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THE OHIO .DBMOC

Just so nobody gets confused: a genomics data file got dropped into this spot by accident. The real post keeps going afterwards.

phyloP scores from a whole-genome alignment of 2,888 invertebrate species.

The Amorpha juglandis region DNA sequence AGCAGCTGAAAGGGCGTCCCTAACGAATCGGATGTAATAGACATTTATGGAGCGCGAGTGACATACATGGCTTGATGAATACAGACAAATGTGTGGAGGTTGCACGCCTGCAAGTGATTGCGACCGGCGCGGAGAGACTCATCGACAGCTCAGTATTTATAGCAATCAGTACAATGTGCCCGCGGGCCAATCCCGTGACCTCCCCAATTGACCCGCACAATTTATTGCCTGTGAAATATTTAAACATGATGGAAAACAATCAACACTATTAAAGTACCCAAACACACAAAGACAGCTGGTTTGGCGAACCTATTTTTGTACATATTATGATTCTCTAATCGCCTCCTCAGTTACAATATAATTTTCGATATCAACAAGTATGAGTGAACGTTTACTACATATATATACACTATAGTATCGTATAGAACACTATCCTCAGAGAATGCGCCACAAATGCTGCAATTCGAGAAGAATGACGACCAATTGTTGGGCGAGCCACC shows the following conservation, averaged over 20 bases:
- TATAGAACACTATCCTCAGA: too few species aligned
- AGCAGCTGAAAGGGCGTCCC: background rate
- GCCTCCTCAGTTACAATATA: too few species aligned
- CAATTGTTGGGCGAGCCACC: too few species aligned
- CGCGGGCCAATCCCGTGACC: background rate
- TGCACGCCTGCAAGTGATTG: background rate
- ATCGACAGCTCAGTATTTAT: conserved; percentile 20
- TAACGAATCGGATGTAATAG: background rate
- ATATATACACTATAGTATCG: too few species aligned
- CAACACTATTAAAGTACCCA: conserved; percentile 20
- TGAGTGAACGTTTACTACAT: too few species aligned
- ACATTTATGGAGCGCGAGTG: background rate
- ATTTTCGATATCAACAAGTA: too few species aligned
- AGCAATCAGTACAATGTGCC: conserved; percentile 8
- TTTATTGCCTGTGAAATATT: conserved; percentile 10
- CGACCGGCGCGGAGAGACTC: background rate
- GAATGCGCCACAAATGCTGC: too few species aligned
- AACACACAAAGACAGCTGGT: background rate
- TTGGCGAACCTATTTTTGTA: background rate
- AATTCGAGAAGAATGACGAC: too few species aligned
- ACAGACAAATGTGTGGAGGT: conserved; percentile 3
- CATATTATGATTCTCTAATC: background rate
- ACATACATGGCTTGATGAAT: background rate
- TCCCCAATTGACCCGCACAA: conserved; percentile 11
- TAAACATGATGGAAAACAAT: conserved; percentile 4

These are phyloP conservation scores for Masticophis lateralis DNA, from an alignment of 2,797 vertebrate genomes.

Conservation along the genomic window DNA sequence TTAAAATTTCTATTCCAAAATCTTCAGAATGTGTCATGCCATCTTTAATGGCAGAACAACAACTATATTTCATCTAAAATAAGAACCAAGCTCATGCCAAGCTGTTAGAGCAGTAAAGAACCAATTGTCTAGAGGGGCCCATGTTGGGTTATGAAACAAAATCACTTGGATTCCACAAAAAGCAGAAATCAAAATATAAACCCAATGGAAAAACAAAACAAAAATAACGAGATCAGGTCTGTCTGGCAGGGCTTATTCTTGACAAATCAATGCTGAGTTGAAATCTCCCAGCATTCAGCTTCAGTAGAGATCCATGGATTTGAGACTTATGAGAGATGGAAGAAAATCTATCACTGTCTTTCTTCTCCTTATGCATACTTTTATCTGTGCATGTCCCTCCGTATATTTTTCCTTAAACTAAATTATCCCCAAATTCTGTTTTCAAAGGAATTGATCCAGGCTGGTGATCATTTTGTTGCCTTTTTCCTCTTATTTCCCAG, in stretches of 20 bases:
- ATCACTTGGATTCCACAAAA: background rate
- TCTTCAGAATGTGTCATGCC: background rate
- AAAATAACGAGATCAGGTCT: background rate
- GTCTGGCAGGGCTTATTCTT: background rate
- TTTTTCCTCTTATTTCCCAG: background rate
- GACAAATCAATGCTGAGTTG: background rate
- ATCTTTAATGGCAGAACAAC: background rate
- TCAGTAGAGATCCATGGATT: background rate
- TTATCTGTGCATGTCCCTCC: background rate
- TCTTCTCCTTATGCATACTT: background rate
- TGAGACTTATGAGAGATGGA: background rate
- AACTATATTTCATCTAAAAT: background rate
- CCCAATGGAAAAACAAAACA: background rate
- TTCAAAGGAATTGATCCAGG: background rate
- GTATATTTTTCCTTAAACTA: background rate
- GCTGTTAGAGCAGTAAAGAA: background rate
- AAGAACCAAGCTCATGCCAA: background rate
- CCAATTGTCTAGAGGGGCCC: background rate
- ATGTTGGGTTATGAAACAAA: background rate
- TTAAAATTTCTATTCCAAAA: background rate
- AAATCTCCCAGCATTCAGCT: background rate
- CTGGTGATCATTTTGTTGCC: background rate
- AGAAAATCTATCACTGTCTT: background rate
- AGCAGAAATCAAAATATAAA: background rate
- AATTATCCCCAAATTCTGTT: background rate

BAT: rr TERMS. felfc in advance, 2,00 at the end, BY MITCHENER & MttlEWS, "Where Liberty Dwells there la my CouutrV Cicero. and 82,55 afW the expiration of Ac year. Wew Philadelphia, May 2, 1844. VOL 5, NO. id, WIIOLE MM I ! ; OF THE" SYSTEM OP MAN'S.HBERTY. Wan is a physical being, subject to natur and con sequemly to necessity. Born without our consent, our . organization is independent of ns, and our, ideas come to us involuntarily. , Action is the sequel oi of an im pulse communicated,by a sensible object. i I am thirsty and see, a well can I hinder myself from wishing to drink of ill . But I am told the watei is poi Jsoned, and I abstain from drinking. Will it be said, tbat in this case 1 am free? , Thirst necessarily determines me to drink. The discovery ftf poison necessarily de. termines me not to dritilt. . .The second motive is stron ger than the first, and I abstajn from drinking, But an imprudent man, it fa laid.will drink. In this case, his first impulse may be, will be , strongest fn either case the action is necessary. He who drinks fs a madman but the actions ot madmen are not less necessary than those of other men. A debauchee may be persuaded to change his conduct. This circumstance does not prove that he is free; but only, that motives can be found sufficient to counteract; the effect ot those which fontttrly acted upon him. Choice by no means proves liberty; since hesitation nly finishes when the will is determined by the sum chit motives; and man cannot hinder motives from act ing upon his will. Can he prevent himself from wish ing to possess what he thinks desirable? No; but we are told, he can resist the desire by reflecting upon its con sequences. But h-s he the power of reflecting? Hu man actions are never free. They necessarily pro ceed, from Constitution, and from received ideas 'strengthened by example, education and experience. The motive which determines man is always beyond his power. V Notwithstanding the system of human liberty men have Universally founded their systems upon necessi ty alone, If mclires, were thought incapable of influ encing the wilj, why maire use of morality, education, legislation, and eveo.of religloh? We establish insti tutions to influence, the. will; a clear proof ot our con viction must act upon, it, These institutions ere neces sity demonstrated to man, , , , The n'eWsslty that governs the physical, governs also the moral world, where everything h also subject to fiie same lay.. jtfeMius, , USEFUL ADVICE "ip SOME SORTS OF .... ?EpPLE. When jfo'u are totroducgd. td a stranger, be sure to ask and find out all his business,, and pump as much as you can, out of him; because questions are the very keys of knowledge. ... . . , . , You should always look ahead; therefore, never do that to-day which you can do tomorrow. , Always avoid selfishness;,jhere6reJilnerer do that ycurseii wnich you can procure any body else do do. If a secret be commffcicated to you, be, vejy careful to keen it; and to make sure work of it get two or three lohelp Jou. ; . If you are unmaried and in love; take to writing ver ses; nothing sooner gives a patient relief, and coraiort. . If your mistress be be cruel, make some more verses. andasirher pardon on your knees, and kiss her hand through jierjjlovS , jv , . ... .When you,- have become tired of her company, ex cuse vourpelf, for leaving her, by saying it is so good mat a my? answers your purpose. ,. If.you are martiefl give s.hqtt answers to your wile, for leaMsaicJis. soonest mended. , . , f If K?Vfrei.not fond of her, look as cross as you feel: nothing ch4fra,Uke sMerity, . .- . w . If yo,u are fgljdof her, lef rfhe world, know .Jt, by kissinj.herahdrJalking tenderly to her, and looking sweety at.her, in company. . ... -,-. ,,, , When your wife.is in a passion, remember and fly ipto oriejVourself;, the way to stop a fire iq t(ie woods is q.kindl'e' aticfUler to meet it, and thus extinguish the whole, . itti l -i 'i, ..- i & Always mland haye the last word; because a man Of business sb.Q.uld.neverJeave it unfinished. ... Spend your evenings, at the tavern; apd then your tr- ill l ji i. j ' wne wiu uc uciiguiixi ,ip ra ycju o)i your 'return. When you walk otit with her, keep a few paces be- wreher, by way of eminence. . , .,',., hefi Jou ride iu a chaise with her, look Well to the right, and ta k principally to your horse; this will ore- seryje family peace. ,s , , . ,. v " j Teirtiet; of her faults elo'fqlks; nd then others can have, the benefit of yonr advice as. well as she. .... Never ( praise her for her virtues lest it make her Tarn and assuming." T ;r v; .CURJOUS,, SERMON. An English . ', paper contains the followingurious discourse said to haye been, lately" delivered1 by an ec clesiastic preacher at gxford: ' . ,(. . . tj )( I am notone of your fashiftfable.ffne' spoken mealy mouthed pitchers. I tel youtthe plain truth. What Are your pastimes? Cnrds and iceftddltag and dan cing, guzzling and ginning! Cnn ypu be,.sai:d by dice? No! Will tlie"foiir kn tvr"s give you a passport to Hea ven? Nol Cftn you fiddle youluelves into a gppd birth among the sheep.' Ni! Vorf v!ll dance yourselves to damnation" among the goats! You may guzzle wine here, but you'll want a drop of water to cool your tongue hereafter! Will the prophets say, "Come here gamester ana teach us the long odds!' Tis odds if they do!' , Will the martyrs rant and swear, shnffle and cut w'ith'yoti?' Ntrt 'The martyrs" are no shufflers. Yon will be cut in a, ay you'littlp expect. Lucifer will come With his reapers sndsick.es and forks, and you will bi cut down, end bound, anc.' pitched, and carted, and housed' in hell! I wfyl not oil my lips with lies to please you! 1 tellvou the plain truth. Ammon. Mammon and Moloch' are making Bethoroft'hofybr you! Prolane , and tell Ifirstl But pray to Belzebub to escape his clutches. And what wil) be hia ansWi Til see you dd first." . ;-THE RtJUNO PASSION. . ;;( , Thf Dufc ofprmond wli("Was a true pattern of po lileness.Vas visiied ftwmoiitnts before bis death, by a Germnn Barofi. hV:a's a)s,one one e('the politest men of hiil'mrv-' T,hV pukVTeeling'hirnsell dving, desired to. be ion've'yeS to armbait, wheti, .drnicg toward the baroiihe said:"Excuse me sir, H I shotild make some grimaces'ln your presence, for my phyai clan tells me I am at the point of. death." '.'Ahl my lord duke," plied the barony fl beg that you wil not put wretches! I haye beard you wrangle and brawl one another before mer "I'll see you d I tell you, the day will Come, When you s;ilj v yournlf. nndvr'lhe least couitraitit 6n my -accodnu" i my TEXAS-ITS. IMPORTANCE-WEALTH, &c. i I TO THE PEOPLE OF THE 21st CONGRESSIONAL DISTRICT op PENNSYLVANIA. A treaty has been Ri'gned for the Annexation of Tex as to the territories of the United States, ,1 bow feel cal. led upon to state to you, my fellpw-citizens and late con stituents, the grounds of my acquiescence in this mo mentous measure. l I have thought much upon this subject, and endeav ored to give it a candid and impartial consideration, which has produced the most decided conviction in my mind, that it is ot the highest importance to the welfare and happiness of the whole country, and especially con ducive to the great interests ot you who so lately honor ed me -fvith your confidence and support. To the United States as a nation, it gives a compact territory, which is so essential for defence in war and so useful in peace, by removing all cause of collision aris ing trora infraction of revenue laws and from disputes about common rights in navigating rivers. Eight years ago, Texas gained her independence on the fields of San Jacinto, and has ever since maintained it. She has been recognized by the first powerSjOf Eu rope, has preserved the character of an independent find sovereign state through all that timo, and now as thor oughly severed from Mexico as the latter republic is from the Kingdom ot Spain, to which she belonged not more than twenty two years ago. I cannot perceive bow the right of Texas to negotiate with foreign powers to form alliances or to transfer her territory to another government, can be questioned. In 1 8 19 we ceded Tex as to Spain. In 1822 we recognized the independence of Mexico. In 1825, one of the first acts of the new ad-ministration'-Mr. Adams President, Mr. Clay Secreta ry of State, both uniting .in the measure was the offer to purchase Texas from Mexico, in the face of the sol emn protest of Spain, and while war was still pending between that kingdom and its revolted province. The important fortress of San Juan d'UUoa, which comman ded the principal port, and almost the entire trade of Mexico, was during all Ihis time in the possession of Spain, and was not finally evacuated until December 23 1825. The naval warfare did not cease for many years afterwards; Spain actually not recognizing the indepen dence of Mexico until after Texas had established hers,i If there be any lorce in the objection, that Texas is still unrecognized by Mexico it would have been much stron ger to theproposed negotiation of Messrs. Adams and Clay in 1823; for Mexico was then not only unrecogni zed by Spain, but, Also, by other ot the principal pow ers of Europe. This proposition was made less than six years after we had by solemn treaty ceded Texas to Spain. Nor is there at this moment any war pending between Texas and Mexico, other than by paper bulle tines, and even this has been suspended by a late armis tice. W hat wrong then is done to Mexico? What will she lose? Not Texas! for that is already!' lpst. There will be no loss; Mexico will gain a peaceful and friend y neighbor, having both the will and determination to guarantee the integrity of all her actual territories a gainst any European power. The law ol nations au thorizes this treaty with Texas, lor her independence is recognized and established. Our treaty with Mexico is rescinded by the revolution in Texas, just as our t prior treaty with Spain was abrogated by the successful re volt of Mexico herself. It is not tully and absolutely vereign, until she is recognized by the power fro n whfch she has been severed by the revolution,, n This power must necessarily, be the very last among nations ito recognize such independence. ' This people were first invited to settle the wild- kods Sof Texas by the King oi Spain, and afterwards, encour aged in extending their settlrments by the very govern ment of Mexico all under the pledge or the protection of those rights, held so dear and sacred by ever Amer ican. A disregard of these pledges and attempt at sub jugation, were met on the part of the people,-ot Texas by resistance and, successful revolt t which now consti tute inem as sovereign ana inaepencem people. , , i-( i The vast territory, nearly three hundred thousand pquare miles, which belongs to Texas without any con flict witft -the actual possessions of the republic of Mex ico, starting from the Gulf, is. bounded on the south, by that noble tfver the Rio Bravo del Norte, to the point wherelhat beautiiul streambreaks forth from its moun tain passes, a,nd thence north is separated to the -westward from the well known Santa Fe province by a strongly defined natural boundary of mountainous and jprairie country; . which,- it , not uninhabitable, , will for a long time be left free to the Indian, buffalo and ro ving trapper. yu . .,. ,. ... , , The most indisputable proot exists that Spain in 1819 when she sold Florida to the Union, and the latter ceded Texas to Spain, had actually instructed her minister to acknowledge, Jfneccs3ary, our title to the whole of Tex as a part of the Louisana territory, purchased by us in 1803. ,.. , , .. i ,( ., . ; ..,( 1 The question of annexation has been discussed in the Various newspapers .pjiblished over the : country. Every ine, who trusts in the perjpenuity of oji'f Union, of which to true American ever doubts, knciyvs that the bonds of connection have strengthened with Ibe increase of terri tory, and that the cohfederatcsystem h'-autifully adapts- Itself to any extent or country; i Local legislation by Congress or its interference with th strict pnovinceof the States becoming impossible, when national objects and interests engross its attenjlon,.,, In a confederacy of great extent, threatof disunion, .when confined to so small a sphere as the limits of asingle State, cariy with them no cause for alarm, and can never instil into the most traitorous bosom any hopes of success. , , ,; ; '. ; The elevated mountainous districts of-Texas extend on the southwest to within one hundred miles of the fjlulf coast. Itshigh tablelands, with its.hiljs.and val. feys, wijl be best adapted to the growing of grain or rai sing stock, which class of labor is appropriate to the small proprietor and freeman.' The division, between a planting and farmjng district, is marked by the .best natural boundaries, and so edict ol man can',change it There is neither necessity nor eVtu'sV ter extending slave labour beyond the alluvial districts bordering on the Gull and Lower Reel river, nor can it be so extended by law. -. Th'e rich lands pi this region, running, three degrees further south than the best sugar lands of Loui sana, must alwavsh settled, if ltnexed',.by popula tion whyseinterest.wUl be American.. . jr j , . ,i, This section otffexas, wbica'must chiefly be i su- gar growing regioti, and, therefore, identified Willi that portion of Louisiana now engaged in the same culture, will unite in supporting the great principle of extending full and adequate protection, to American products and industry. Sugar is a crop fthich must always look to the home market for the surest sale and most certain re turn. We shall, thus, gain in the south-west a power (uUccession of strength upon that great question, which so defeply involves the interests ol your district. I can didly believe that it will not be long before a majority ol the people of the south, when their labor is thus diver ted into different channels, will become convinced of the sound policy of protesting and fostering American in dustry. This willnot only be importantand decisive in favor of such policy, but , will be eminently calculated 'o harmonize and perpetuate our institutions, a result to be hailed with gladness by every patriotic heart. I am no advocate for slavery, nor would I see it introduced into one region, unless I were at the same time assured that it would withdraw it from anoter, dtthat without increas ing it in the aggregate. Thefanneiation ofTexasmust soon be followed by the voluntary abolition of the insti tution of slavery in our neighboring States, Va., Mary land and Delaware, and also indeed in Kentucky and Missouri. We can all truly rejoice in its withdrawal from our immediate vicinity. I am satisfied that the best interests oi that class of our fellow beings, original ly brought to, and forced on these States by British ra pacity and injustice, and who must always be a marked and distinct race, as long as they abide among our own people, will be best consulted by securing the only out let, the only hope which has ever presented itself, of their acquiring an independent home, or attaining a position elevated and equal to the people amidst whom they dwell. Such a refuge is offered beyond the Rio Bravo, amongthe Meiicap.andSqulh American nations, who have no prejudice asto cast or color. The treaty is now with the Senate to be confirmed or rejected. You, as a part of the great A merican family, are called upon to consider how it affects your own im- meJiata interests, as well as those of the nation to which you belong. The inhabitants of Allegheny county are a mineingi manufacturing, commercial, agricultural and naviga ting people. Every interest of those several branches of industry will be vastly promoted by securing to us, under our present tariff, thus extended by annexation o ver all its territory, the entire markets ot Txas. The navigation of Red river, one of the chief tributaries ot the Mississippi, furnishing one thousand miles of navi gation into the heart of a rich country, now a dividend and common right, will then be exclusively our own; to that add the importaMJ'iven, the Trinity, Brazos, Col orado, iCio Bravo del Norte, and many other smaller but navigable streams, and we behold the jvpsf demand from that region on the boat builders and mechanics of the Ohio valley, adding at least one hundred steamboats large and small, yearly, to the many now built for the wants of Western navigation, Our boats, which will benefit by the great' carrying trade between Texas and her sister, States, will in return forour lnanufactureaof .iron, cotton, wool hemp and glass, and the products oi the farms and ftwestsi carried there, receive and bring back hen cotton and sugar, her rice and indigoand probably even her coffee and other "tropiqal products. . ;, , . y , .... ,". ' The Santa Fe trade, which has already-becomtiso lu crative to many amqng you, fctftild be cut off froth us by la foreign,-atld by no means, hecessaril, frktldly pow er, whose territories intervene between us find thatregion if tliu tri!ylioni4'i'f: lo r-e r .tffied. "Manchester wa gons, arid Hartley's strong harness will no longer serve ,to cafrry Americah domestics and Pittsburgh wares a cross the prairies, to be converted at Santa Fe into bul lion and Mexican dollars, i,... ( On the other hand, with our territories bordering on New Mexico, this trade .would soon be vastly increa sed; for a Pittsburgh steamboat with cargo on board, , can ascend the Red liver to a point less than three hun dred miles remote from Santa Fe, the present 1iiark,at which our traders meet those from the region of Chihua hua. ' ' ' To the entire people of the United States this question fa of vast and weighty; mdment. If the treaty for; the annexation should now be rejected, the re-action of feel ing in Texas must then inevitably render it a commer cial dependency, in fact, it not in name; of Great Bri tain. '.You may rest assured that even should a free trade treat jt not be concluded between England and Tex Jts, that the latter will-so modify addrelax her tariff by discriminating duties, augmenting the imposts upon flour,graiDibeef,-pork,iardandsuchiartides, whilst ta king off those on iron and all its manufactures, glass, cotton and woolen fabrics and similar articles, thereby Excluding Amerioah products, and admitting England's tree of duty. Such is the avowed policy of Texas; as a ieperate Republic, and thus, even without a treaty with England that country will monopolize he (markets: But it will not.end here. Texas, like Gibr atta and Por tugal to Spain, will be made the great entrepot and chan nel ot British commerce, by mean's of which her active merchants will, :indefiMce of all imposts and tariffs, tot only'flood the inlerior of Mexico with(.British wares but ttirough the channels of the Tfihity, Sabine, and tied rivers, glutipur-uwn country with. multiplicity of every kind of her extensive manufactures, breaking up our very best establishments, ani carrying,, ruin and bankruptcy into every manufacturing district of the U nited States. - V" - ' ". ' The Imports which we m ust receive lrom abroad, in stead oi'betng brought, as they now are, chiefly in A merican vessels into our ports, will, toescape thedoties, ie carried to Texas, lo.be sntuggieA fnjo the U. States. This willimjalr, if not destroy our great navigating in terests on the high seas, which it has always been the policy of our government, to foster. . This was. clearly foreseen by- Mr. Van Bureiy.wlWy, in , his despatch to Mr, Poinsett, the "American Minister to Mexico, on the 85th Augt1829,,lhe, very.fijst yr of .General" Jack son's ainiRistjatiodlrrtCily-allttdeS'fa this question of smuggling, .when i$tructfog4hat Minister ..to endeavor to procure the annexmtotjt Texas to this Union by a purchase and cession from. Mexico. 4 . : ; .,.., i Butjthe evil does not, cease 'With' the injury to the shipping interest. Our revenues from imports on for eign commerce, necessarily falling short of the wants of the government, we shall be forced to resort to direct taxation , id support support and maintain the government.- ',.- In 1839, our exports to Texas, which was then recog nized by no other power, amounted tooneandihreequar ter million of dollars; bu! now, Instead ofr having dou bled with her population, they have dwindled down to two hundred thousand dollars in value; being not one- seventh of what thty were in 1839. In that year those exports toi Texas embraced over one-fourth of the total exports of our manufactures to all the rest of the world. As a tariff man, 1 have always viewed the home as the best market for our mnnulactires,hd where such mar kets oau be extended"with honor and propriety, it would be madness in the advocate lor the protection of domes tic industry to oppose such an extension. These mar kets are beyond the rivalry and jealousy of other na tions, and and must forever remain exclusively our own. Should Texas be refused admission Into the Union, she must become a most dangerous theatre tor foreign intrigue, from which the most deplorable consequence to our welfare may ensue. Indeed, at some future and not distant day, we may be compelled, for the salety & perpetuity of the Union; to gain by neon quest what is now to.fretely offered for our acceptance. - But with the coast of Teias added to ours, we should then have nearly the entire shore of our own great sea, the Gulf of Men ico, and would then not only be beyond the reach ot smugglers, but would also set at defiance any attempt at invation, dlapcted against the New Or leans or the great outlet of the Mississippi and Ohio rivers. . j v Now, my fellow-citizens; having gave you my views on this subject, let me recall vour attention, without refer ence to Florida, to the acquisition of Louisiana, with out which we should not at this moment be the united and happy people which constitute this grealnation. Yet that noble purchase was not without opposition of a decidedand indeed most violent character. However, no patriot of that day lives to regret that addition to our territories. ! I am, fellow citizens, Your grateful and obliged friend, WM. WILKINS, Washington, April 13, ffii ,. " ' .The Oregon Question settled. The following speech made by some Western Ajax, settles the question about Oregon at once. "Whar, I say, whar is the individual who wouldgive up the first. fcOt, the flrst outside shadow of a foot, of the great Oregon? . There ain't no such individual. IiTalk about treaty -occupations to the country over whish the great American eagle has flown! I scorn1 treaty occu pation; d.j-e-n treaty occupation. Who wants a par cel ol low flung" "outside barbarians" to go in cahoot with us, and share alike a piece of land that always was and always .will be ptirVty Npbody. Some people talk as though thev wereaffeereti of England. Who's afl'eer- td. Haven'-t. we liek'd her twice, and can't we lick her again? Lick her! yes; just as easy as a bear can slip down a fresh peeled saplin. Some skeery folks talk a bout the navy of England; but who cares for the navy? flQlhers.say she is the mistress of the ocean. Suppose she is ain't we the masters ot it? Can't we cut a ca nal from the Mississipi to the Mammoth Cave ,'of Ken tucky, turn all the water into It, 'and dry tip the ocean in three weeks? Whar, then ;would be the navy? It' Lwould be no whar. t' There. never' wdnld have been any Atlantic cwahJ.it it hadn't been for the' Mississippi, nor never will be after we've turned the waters ot that Ibig drink mto the Mammoth Cave When that's done, you'll see all their steam" ships and'their saill ships they splurge so much about,' lying high and dry. flounderin like so many turtles left ashore at low tide. That's the . way we'll fix 'em. Who's affeered!", . A CocKN,EY"FcT.-'-During Henry Clay's sojourn in New Orleans, he was pointed out to a cockney as the great American Statesman the Mill Boy of the flashes'.' "Boy, did yen Say?" ays the cockney. ,rYes," said his infdrfhafit, "the Mill Boy of the Slashes. 1 '' ' "A most hexeeKent hidea that tor my journal," said the cockney, and drawing out his note book he made the following memorandum: 'In the West and Southwestern' portions of the U.S. men live to an incredible age. Up to the age of seven jy-fiVe they are denominated feys." ' ADVERTISING. " ' The rilass of those who attempt to do business, have a very imperfect notion of the imense advantages of advertising. Many a man gives: hundred dollars a year for a' favorabW'stand, yet grudges an hundred for advertising, not redacting that a hundred men wbuld be made acquainted with his business through' the news papers where one would pass and observe his store, tho' In the most favorable1 location: : There are a few who understand this matter and'are making 'fortunes, while thousands around them are toiling in like pursuits bare ly to live. "and often failing ift that.-rriv. , y. Tnimme. PnnosoPHY'does not Consist in denying ourselves the natural enjoymentS-whlch pleasufably ; occupy some moments of ourllfe-fl'me. and'Tvhich should be regard ed as as an equivalent for the troubles with Which our path is strew'ei.l TfS ! impose on ourselves useless self denial, and as it wie;"w'stody how to' inflict it, is a spe cies of insanity. ' ' V " v : .uy'l r 1 PROPORTION. '. An Irish clergyman once broke the thread of his dis course, and thus1 addressed the1 congregation:" My dear hearers, let me tell you that lam just now half through with my sermon, but as I perceive 'your im patience, I will say that the rematitrng half is not more than a jiiarter as long as. that you haw hajd." .4,, '-( . 1 11 ' h .Rewards of Merit .-'Sam, said one: little'urchin to another, the 6thelay,""Sam,- does ydur school-master ever give you any rewards of merit? ". 1 ' :. ' ' . ji "I 'spose he does," was the rejoinder." "He gives roe a lickin, regulariay every day, and says I merits two?": -i- ;' "'i '-. :.'' fThe tbllowing is not a bad specimen of the ha yoc sometimesymade'bjhhese who write compliments rV note Ift the Utird persoh:-"Mr. A. pTesehts his com pliments to Mr. B, have gdia bat which (s hot his, if He have got a a hat which is not yews, ho doubt they are ue expected one. , i , j , ... Drimo!. A writer in the Knickerbocker defines franscendentallsni as follows; It If clear as mud! I ''IvfinprihmsibiUlyMUyiftiimUyatioKmentnessim. ' : ftf.i'-'1- ':-'. v - A CHAPTER ON VICTORIES Dialogue between Ilederal' Mortbant and a Democratic Farmeri '' '.'"' .' Merchant! Well, Mr. what do you think of the political prospects of Van Buren? ; ' "'-, . Farmer. I think that we are certain of success.' ' Mer. Have you heard of the glorious whig victory in Connecticut? tr ' . I -"ri c ta Far. Do you call it a victory to hate lost more than five thousand votes since 1840? In that contest you: earried Conn, by over six thousand, aDd at the late elec tion you could not elect your Goveinor. '" . Mer. But what do you think ofour victory in Mary land? Il .". : i. ! . . i Far,-1 think that Maryland is, as she always has been, federal. - - . , . . v Mer. Look at our recent victories In Pennsfrtvahlt : what do you think of the election of Pollock to fill the place of Frick. t. ii .. . i.J. n . - Far. Frick was a federalist, andPollock is a feder- alist; and hence there is no change in that district.- Mi Don't these victories indicate the comina- sue cess ofClay?; :" ( .. ,. , .,, v- Far. I uhdetstand a victory to be Mlntor1 f riacd that was before opposed lo you: The federalists have had no such victory. 'But what do yod think'ofoui ha- . ving carried New Hampshire by ELEVEN THOUi SAND majority, an increase.of more than five thou sand since 18401 . u Mer. Oh yes, but that is only one biace that von have gained. ' . . s ,. Far. The democrats carried New Orleans Jh On late election, for the first lime in the history ol ourtoun try. ' "'"'.' Mer, I forgot that I . Far. In 1840, Cleveland ave a federal maioritv of 300; at the late election the democratic ticket was carried by a majority of 40 votes. -i , . Mer. ' Yes, but we elected our candidate in Am A 1 J legheny district in Pennsylvania, by a majority of TOO. t'-i.-t i- i ,,. . 1 1,. , Fat. ;And in 1340, you carried the same district by1 a majority of 3,100, making a federal loss of 2400 votes'. ' :. t. . -' Mer. Well; what of that' f u .'J .'vf . Far. Nothing more than ft an evidence of ih. Pgreat changes in favorbl the democratic nartv. ' L Mer: Where else have von rained? ' " 1 " '. Far: In 1840, Detroit gave a large fedetahmhjority; at the late election the democratic Ucket was triumph, antly elected.'.1 1 i. :. Mer. Where else have yon gained. ' ' Far. At the late spring elecuonr in' New York, we have-inade 'great gains in almost every county. ' Mer. But that is no test. . i . t , Far. In the elections which have tust taken titn. in 'iMichigan, the democtaeyswept every thihgbefore them. Aim eieciea nine oineers out of every ten. Mer. Who cares for Michigan. ' '' !l " :- -Paw A&et four trials, Carey the detndcratic candi date fbr Congress, has been elected over his federal op. ponefit in the 7ih dist. in Maine. ' Mer. I am ina great hurry, I must be going. " ' ' ' Fur. Hold on, I want to tell you of a few more vie lories. " ' Mer. Dr-m yonr victories, I must go. GERMANS AND IRISHMEN, .' Your Rights and Liberties are In danger,' ' Sons of old Erin countrymen of Emmett! ' In the ' name of Liberty, wecall upon you to arise in your'strength and avenge your wrongs, and vindicate your rights. Germans! brothers of Steuben aid be Kalb! In the common name of the glorious spirits who fell in the re- volutlonj we call upon yon to rally in defence of the li. betty, that was purchased with their blood. 1 " Have yoaiofgdlten the tyranny of English nobles and German despots? If not, be on'ybur guard, for the lead ersof the whig party aremaking a desperate effort to enslave you to deprive, ou of the sacred rights, pur' chased with the blood oi our common fathers. ' ; In the large cities, the whig party have changed their' name, and now call themselves "Native Americans" they boldly proclaim that FOREIGNERS should no be allowed to hold office, or' to' become naturalized. They would make you mere "hewers of wood dn.r ers oi water," they would have you become the wtfe.. , slaves" of purse proud aristocrats. ' ',; '"'; : In the City of New York, thegreat mass of the'whiT pany, supponea uie mauve American candidate lor , Mayor, (who Is a whig) and'oy1 their concentrated li I i flUence, backed by wealth, and supportedby. fraud and", ; 4 -forgery, they carried the day. What will be the tdnsej C-'i quenct? Before the election took place, the Native. A4 . merican Whig candidates tor Mayor And other of5d?rt , pledged themselves' to'tnnj out of errlpWyrnen every" German and Irishman and in this manner, try to drive ' them from the country. . ; ' 1 Ij'-' ' - j Wetave upon ovir table the 'National Intelligencer of April 13th, it contains the result bf the New 'York elec' -tion, atid' claims it as a JrVhig 'victory. Here then,1 is a.' 1 nother eYideoce 'ol the inveterate hostility ot (he leaders ' 6fthe whig party to foreigners.'' Here is the same ha- ' (red to Germans and Irishmen, that marked the Alien '' laws of John Adams,"and the traitorous proceedings of the Hartford Convention. '.' '' '' j Germanfi,'andlrishtneal If ye be;irieX InMBy-of BoM erty, you will'aTouse at on in' defence bf your' rights,' 1 and the most sacred Institutions of your adopted coun try, ;.-,. '. .r -: t'-'i in- - i '( ! Looking-glasses fir Pigeons, In Queen' TiddViaV' ivairy, at Windsor, the dove-cote is lihM with tebkfng. 1 glasses, snd the pigeons stand for h?(lr at rthe' glasa panels, bowing and coding to the reclprcfcatlfig' compli-'; ments of their own images, and seeth to be Vastly pleas. d with the extreme:' polish of their' idmirers; ' DoubtrJ es the female pigeons partake ol hla ecjoyment most frequently, as qtiiw hatural. "V . v r, To asclrftain the weight of a horse, 'place ydtr toe ttuV AeVtYtik nimDl'a Innt WhilK tin iintnndinir ntlll .'' ' ! tWliy is' a beneroleht man like a cart horset clause he stops at the sound'of vie. . .. ,r , ' 0"Why is a love-sick htd's eye often like a tattered cjoat? Because it's full of few 4 tJ-Why is love like the wind! , BecaUsI It is oftett' fill but never ,,,,,,,.,;,, -.i,.;, ;; -ivO'.-i . t-K ; I 3r"This mut be looked into," at thoungUdy" ' said to the mirror; V - - . -V4 ' . ''-v f J! '